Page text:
Leaf removal is key!

Cherry leaf spot and apple scab are very similar when it comes to infection: fallen diseased leaves are the culprit for creating spring infections. I saw many tart cherry trees already defoliated in August this year due to cherry leaf spot, which means there is already high inoculum pressure lurking on the orchard floor for next season. Like apple scab, sanitation is critical for effective management. Follow the same sanitation method for managing cherry leaf spot as you would for scab.

Peach Leaf Curl

Control needed when the leaves have all fallen

When the leaves have fallen from the trees the peach leaf curl spores are exposed. This is your only time to manage peach leaf curl. It is important to manage this disease as soon as the leaves have fallen this fall, especially on trees that are early varieties. Do not wait until late dormancy (late February to early March) to make that fungicide application. We have experienced 80°F in late February, which may cause early bud swell of these varieties.

Spray the trees with a fungicide, such as copper, ziram, lime sulfur, or chlorothalonil. If you are unable to apply your spray this fall, fungicides can be applied during late winter before bud swell and before any drastic warm-ups during late winter. As a result, you will reduce the chances of getting peach leaf curl in 2019.

Bacterial Canker

Cooler temperatures favor high bacterial populations

Unlike fire blight bacteria, the bacterial canker bacteria love this very cool, frosty weather and will be reproducing in very high numbers. You will want to avoid large dormant cuts since wounds provide an open door for infection for any bacteria around. The only successful control that has been found to manage the disease is repeated applications of the old Bordeaux mixture in September, October, and November and repeated in the early spring before bud break. Since the bacteria are active right now, they will be most susceptible to the bactericidal property of copper. Bordeaux mixture consists of hydrated lime (builders lime) and copper sulfate.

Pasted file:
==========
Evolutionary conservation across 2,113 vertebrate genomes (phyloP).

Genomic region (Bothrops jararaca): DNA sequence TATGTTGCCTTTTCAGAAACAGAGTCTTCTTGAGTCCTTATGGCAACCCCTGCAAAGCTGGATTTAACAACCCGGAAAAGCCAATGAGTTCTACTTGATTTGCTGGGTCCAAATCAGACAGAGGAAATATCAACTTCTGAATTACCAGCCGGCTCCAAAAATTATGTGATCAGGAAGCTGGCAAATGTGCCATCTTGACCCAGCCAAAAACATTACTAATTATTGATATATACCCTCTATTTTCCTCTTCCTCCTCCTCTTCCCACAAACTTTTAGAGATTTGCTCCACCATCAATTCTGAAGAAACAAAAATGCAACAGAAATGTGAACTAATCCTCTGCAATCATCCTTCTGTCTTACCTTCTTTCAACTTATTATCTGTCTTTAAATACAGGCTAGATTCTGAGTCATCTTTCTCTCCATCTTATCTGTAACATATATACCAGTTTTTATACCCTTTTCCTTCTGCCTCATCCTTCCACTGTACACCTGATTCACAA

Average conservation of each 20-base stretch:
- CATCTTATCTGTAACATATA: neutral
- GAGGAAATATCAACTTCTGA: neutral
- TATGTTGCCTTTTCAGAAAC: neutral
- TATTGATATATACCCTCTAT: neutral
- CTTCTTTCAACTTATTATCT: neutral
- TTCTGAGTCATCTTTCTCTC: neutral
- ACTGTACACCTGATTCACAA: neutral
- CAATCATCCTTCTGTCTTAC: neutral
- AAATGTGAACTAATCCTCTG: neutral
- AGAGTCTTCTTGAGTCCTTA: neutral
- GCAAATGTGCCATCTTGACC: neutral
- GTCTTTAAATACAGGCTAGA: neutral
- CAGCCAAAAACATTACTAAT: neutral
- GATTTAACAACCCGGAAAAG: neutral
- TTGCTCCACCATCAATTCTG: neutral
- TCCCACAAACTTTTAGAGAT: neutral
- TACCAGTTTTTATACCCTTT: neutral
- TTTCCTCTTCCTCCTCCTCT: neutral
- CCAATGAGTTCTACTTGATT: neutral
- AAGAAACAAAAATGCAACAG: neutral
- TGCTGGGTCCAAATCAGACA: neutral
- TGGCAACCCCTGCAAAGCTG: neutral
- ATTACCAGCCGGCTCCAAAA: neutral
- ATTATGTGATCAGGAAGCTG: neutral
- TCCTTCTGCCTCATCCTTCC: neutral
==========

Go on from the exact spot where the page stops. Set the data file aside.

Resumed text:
Since the leaves are falling off the trees right now, phytotoxicity of copper is not so much of an issue. To prepare tank-mix Bordeaux, use only good quality hydrated lime (calcium hydroxide) also called builders lime. The hydrated lime should be fresh, that is, not carbonated by prolonged exposure to air. Hydrated lime is stable and usually is readily available under several trade names. Magnesium lime, a mixture of Ca(OH)2 and Mg(OH)2, may also be used.

Bordeaux formulas are stated as three hyphenated numbers: 8-8-100. The first number refers to the pounds of bluestone (copper sulfate), the second number to the pounds of spray (hydrated) lime, and the last number to the gallons of water to be used. Thus, an 8-8-100 Bordeaux contains 8 lb copper sulfate, 8 lb spray lime, and 100-gal water. Have your tank ½ full of water, and the agitation turned on, add the copper sulfate or copper sulfate solutions, and then finally add the hydrated lime solution. For additional information, please refer to Fruit Notes, Volume 79, Fall 2014.